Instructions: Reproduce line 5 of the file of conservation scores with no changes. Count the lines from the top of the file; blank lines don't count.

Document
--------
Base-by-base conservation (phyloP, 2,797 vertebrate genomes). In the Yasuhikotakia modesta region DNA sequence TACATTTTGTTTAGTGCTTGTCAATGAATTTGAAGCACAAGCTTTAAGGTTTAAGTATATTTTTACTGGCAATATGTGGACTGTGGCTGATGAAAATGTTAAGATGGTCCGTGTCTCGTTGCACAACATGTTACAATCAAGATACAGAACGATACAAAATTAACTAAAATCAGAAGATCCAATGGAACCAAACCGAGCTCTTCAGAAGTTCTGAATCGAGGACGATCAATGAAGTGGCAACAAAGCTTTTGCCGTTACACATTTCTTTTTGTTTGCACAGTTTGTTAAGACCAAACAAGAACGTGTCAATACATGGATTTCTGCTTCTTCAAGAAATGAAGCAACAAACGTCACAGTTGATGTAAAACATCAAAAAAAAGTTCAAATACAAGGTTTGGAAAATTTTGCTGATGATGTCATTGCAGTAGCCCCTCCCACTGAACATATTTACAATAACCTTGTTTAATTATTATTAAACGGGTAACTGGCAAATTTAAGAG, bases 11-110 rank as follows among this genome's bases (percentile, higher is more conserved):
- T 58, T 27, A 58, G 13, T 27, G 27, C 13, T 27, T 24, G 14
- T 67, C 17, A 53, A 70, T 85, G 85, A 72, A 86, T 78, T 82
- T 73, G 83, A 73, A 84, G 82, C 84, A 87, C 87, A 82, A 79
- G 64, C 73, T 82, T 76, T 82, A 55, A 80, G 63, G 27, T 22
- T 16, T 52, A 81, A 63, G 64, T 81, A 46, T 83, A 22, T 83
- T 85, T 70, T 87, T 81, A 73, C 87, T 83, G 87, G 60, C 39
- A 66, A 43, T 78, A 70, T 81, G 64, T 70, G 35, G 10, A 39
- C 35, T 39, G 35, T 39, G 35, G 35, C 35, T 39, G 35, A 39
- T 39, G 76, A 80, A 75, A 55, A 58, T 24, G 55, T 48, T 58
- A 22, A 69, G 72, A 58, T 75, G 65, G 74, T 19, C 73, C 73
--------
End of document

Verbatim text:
- G 64, C 73, T 82, T 76, T 82, A 55, A 80, G 63, G 27, T 22